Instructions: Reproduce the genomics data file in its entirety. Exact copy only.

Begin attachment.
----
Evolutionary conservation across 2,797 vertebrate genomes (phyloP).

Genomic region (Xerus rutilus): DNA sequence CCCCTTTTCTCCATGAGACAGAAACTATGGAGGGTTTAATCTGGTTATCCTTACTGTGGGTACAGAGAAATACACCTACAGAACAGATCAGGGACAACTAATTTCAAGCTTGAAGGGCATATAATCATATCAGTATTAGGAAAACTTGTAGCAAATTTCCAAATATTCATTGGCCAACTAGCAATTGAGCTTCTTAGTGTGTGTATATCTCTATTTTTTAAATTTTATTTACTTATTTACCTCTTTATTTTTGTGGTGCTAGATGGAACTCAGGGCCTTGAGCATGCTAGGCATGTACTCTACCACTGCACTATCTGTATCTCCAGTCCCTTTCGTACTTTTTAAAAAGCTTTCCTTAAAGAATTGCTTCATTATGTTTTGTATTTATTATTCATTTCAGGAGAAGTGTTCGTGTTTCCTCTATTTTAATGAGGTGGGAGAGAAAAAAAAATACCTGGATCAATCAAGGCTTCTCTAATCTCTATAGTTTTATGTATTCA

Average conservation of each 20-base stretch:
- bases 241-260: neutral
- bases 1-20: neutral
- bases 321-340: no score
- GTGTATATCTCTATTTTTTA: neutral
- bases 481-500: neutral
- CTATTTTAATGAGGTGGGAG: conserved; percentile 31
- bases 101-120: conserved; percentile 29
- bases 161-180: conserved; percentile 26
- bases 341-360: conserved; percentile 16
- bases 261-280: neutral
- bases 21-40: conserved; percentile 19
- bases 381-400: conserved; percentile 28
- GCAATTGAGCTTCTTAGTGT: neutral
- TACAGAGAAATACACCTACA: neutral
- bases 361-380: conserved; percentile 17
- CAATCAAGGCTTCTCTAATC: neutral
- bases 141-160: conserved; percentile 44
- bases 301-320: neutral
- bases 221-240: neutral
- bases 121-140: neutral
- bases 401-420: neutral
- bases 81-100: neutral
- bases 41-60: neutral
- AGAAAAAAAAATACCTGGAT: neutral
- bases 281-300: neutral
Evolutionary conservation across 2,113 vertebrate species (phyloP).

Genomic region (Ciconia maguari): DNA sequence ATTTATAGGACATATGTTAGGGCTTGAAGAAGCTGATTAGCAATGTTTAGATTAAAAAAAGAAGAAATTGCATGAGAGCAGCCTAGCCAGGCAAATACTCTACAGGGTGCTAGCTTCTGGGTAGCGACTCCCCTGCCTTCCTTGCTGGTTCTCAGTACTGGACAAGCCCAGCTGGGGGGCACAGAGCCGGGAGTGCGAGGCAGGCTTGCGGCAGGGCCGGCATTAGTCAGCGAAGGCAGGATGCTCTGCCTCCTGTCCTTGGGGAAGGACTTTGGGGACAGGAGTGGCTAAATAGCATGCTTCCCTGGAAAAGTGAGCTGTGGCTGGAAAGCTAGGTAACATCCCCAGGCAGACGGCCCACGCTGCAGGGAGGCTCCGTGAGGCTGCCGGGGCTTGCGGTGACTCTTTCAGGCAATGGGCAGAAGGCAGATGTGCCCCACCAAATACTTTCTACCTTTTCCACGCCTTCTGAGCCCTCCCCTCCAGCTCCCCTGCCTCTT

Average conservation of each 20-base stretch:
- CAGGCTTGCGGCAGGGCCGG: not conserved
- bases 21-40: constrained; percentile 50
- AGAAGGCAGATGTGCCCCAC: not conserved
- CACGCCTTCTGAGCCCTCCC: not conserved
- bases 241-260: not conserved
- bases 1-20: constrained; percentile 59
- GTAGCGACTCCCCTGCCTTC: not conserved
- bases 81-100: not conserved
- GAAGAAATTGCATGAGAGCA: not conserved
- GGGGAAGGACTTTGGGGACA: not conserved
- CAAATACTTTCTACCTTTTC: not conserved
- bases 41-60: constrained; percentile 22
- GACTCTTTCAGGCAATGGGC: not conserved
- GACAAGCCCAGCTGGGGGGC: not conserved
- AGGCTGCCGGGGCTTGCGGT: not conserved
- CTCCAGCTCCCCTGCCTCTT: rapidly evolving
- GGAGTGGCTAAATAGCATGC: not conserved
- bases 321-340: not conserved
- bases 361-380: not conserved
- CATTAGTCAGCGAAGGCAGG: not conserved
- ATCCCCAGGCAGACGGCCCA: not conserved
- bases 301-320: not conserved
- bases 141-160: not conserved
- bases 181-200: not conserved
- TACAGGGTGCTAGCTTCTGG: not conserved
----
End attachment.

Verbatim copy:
Evolutionary conservation across 2,797 vertebrate genomes (phyloP).

Genomic region (Xerus rutilus): DNA sequence CCCCTTTTCTCCATGAGACAGAAACTATGGAGGGTTTAATCTGGTTATCCTTACTGTGGGTACAGAGAAATACACCTACAGAACAGATCAGGGACAACTAATTTCAAGCTTGAAGGGCATATAATCATATCAGTATTAGGAAAACTTGTAGCAAATTTCCAAATATTCATTGGCCAACTAGCAATTGAGCTTCTTAGTGTGTGTATATCTCTATTTTTTAAATTTTATTTACTTATTTACCTCTTTATTTTTGTGGTGCTAGATGGAACTCAGGGCCTTGAGCATGCTAGGCATGTACTCTACCACTGCACTATCTGTATCTCCAGTCCCTTTCGTACTTTTTAAAAAGCTTTCCTTAAAGAATTGCTTCATTATGTTTTGTATTTATTATTCATTTCAGGAGAAGTGTTCGTGTTTCCTCTATTTTAATGAGGTGGGAGAGAAAAAAAAATACCTGGATCAATCAAGGCTTCTCTAATCTCTATAGTTTTATGTATTCA

Average conservation of each 20-base stretch:
- bases 241-260: neutral
- bases 1-20: neutral
- bases 321-340: no score
- GTGTATATCTCTATTTTTTA: neutral
- bases 481-500: neutral
- CTATTTTAATGAGGTGGGAG: conserved; percentile 31
- bases 101-120: conserved; percentile 29
- bases 161-180: conserved; percentile 26
- bases 341-360: conserved; percentile 16
- bases 261-280: neutral
- bases 21-40: conserved; percentile 19
- bases 381-400: conserved; percentile 28
- GCAATTGAGCTTCTTAGTGT: neutral
- TACAGAGAAATACACCTACA: neutral
- bases 361-380: conserved; percentile 17
- CAATCAAGGCTTCTCTAATC: neutral
- bases 141-160: conserved; percentile 44
- bases 301-320: neutral
- bases 221-240: neutral
- bases 121-140: neutral
- bases 401-420: neutral
- bases 81-100: neutral
- bases 41-60: neutral
- AGAAAAAAAAATACCTGGAT: neutral
- bases 281-300: neutral
Evolutionary conservation across 2,113 vertebrate species (phyloP).

Genomic region (Ciconia maguari): DNA sequence ATTTATAGGACATATGTTAGGGCTTGAAGAAGCTGATTAGCAATGTTTAGATTAAAAAAAGAAGAAATTGCATGAGAGCAGCCTAGCCAGGCAAATACTCTACAGGGTGCTAGCTTCTGGGTAGCGACTCCCCTGCCTTCCTTGCTGGTTCTCAGTACTGGACAAGCCCAGCTGGGGGGCACAGAGCCGGGAGTGCGAGGCAGGCTTGCGGCAGGGCCGGCATTAGTCAGCGAAGGCAGGATGCTCTGCCTCCTGTCCTTGGGGAAGGACTTTGGGGACAGGAGTGGCTAAATAGCATGCTTCCCTGGAAAAGTGAGCTGTGGCTGGAAAGCTAGGTAACATCCCCAGGCAGACGGCCCACGCTGCAGGGAGGCTCCGTGAGGCTGCCGGGGCTTGCGGTGACTCTTTCAGGCAATGGGCAGAAGGCAGATGTGCCCCACCAAATACTTTCTACCTTTTCCACGCCTTCTGAGCCCTCCCCTCCAGCTCCCCTGCCTCTT

Average conservation of each 20-base stretch:
- CAGGCTTGCGGCAGGGCCGG: not conserved
- bases 21-40: constrained; percentile 50
- AGAAGGCAGATGTGCCCCAC: not conserved
- CACGCCTTCTGAGCCCTCCC: not conserved
- bases 241-260: not conserved
- bases 1-20: constrained; percentile 59
- GTAGCGACTCCCCTGCCTTC: not conserved
- bases 81-100: not conserved
- GAAGAAATTGCATGAGAGCA: not conserved
- GGGGAAGGACTTTGGGGACA: not conserved
- CAAATACTTTCTACCTTTTC: not conserved
- bases 41-60: constrained; percentile 22
- GACTCTTTCAGGCAATGGGC: not conserved
- GACAAGCCCAGCTGGGGGGC: not conserved
- AGGCTGCCGGGGCTTGCGGT: not conserved
- CTCCAGCTCCCCTGCCTCTT: rapidly evolving
- GGAGTGGCTAAATAGCATGC: not conserved
- bases 321-340: not conserved
- bases 361-380: not conserved
- CATTAGTCAGCGAAGGCAGG: not conserved
- ATCCCCAGGCAGACGGCCCA: not conserved
- bases 301-320: not conserved
- bases 141-160: not conserved
- bases 181-200: not conserved
- TACAGGGTGCTAGCTTCTGG: not conserved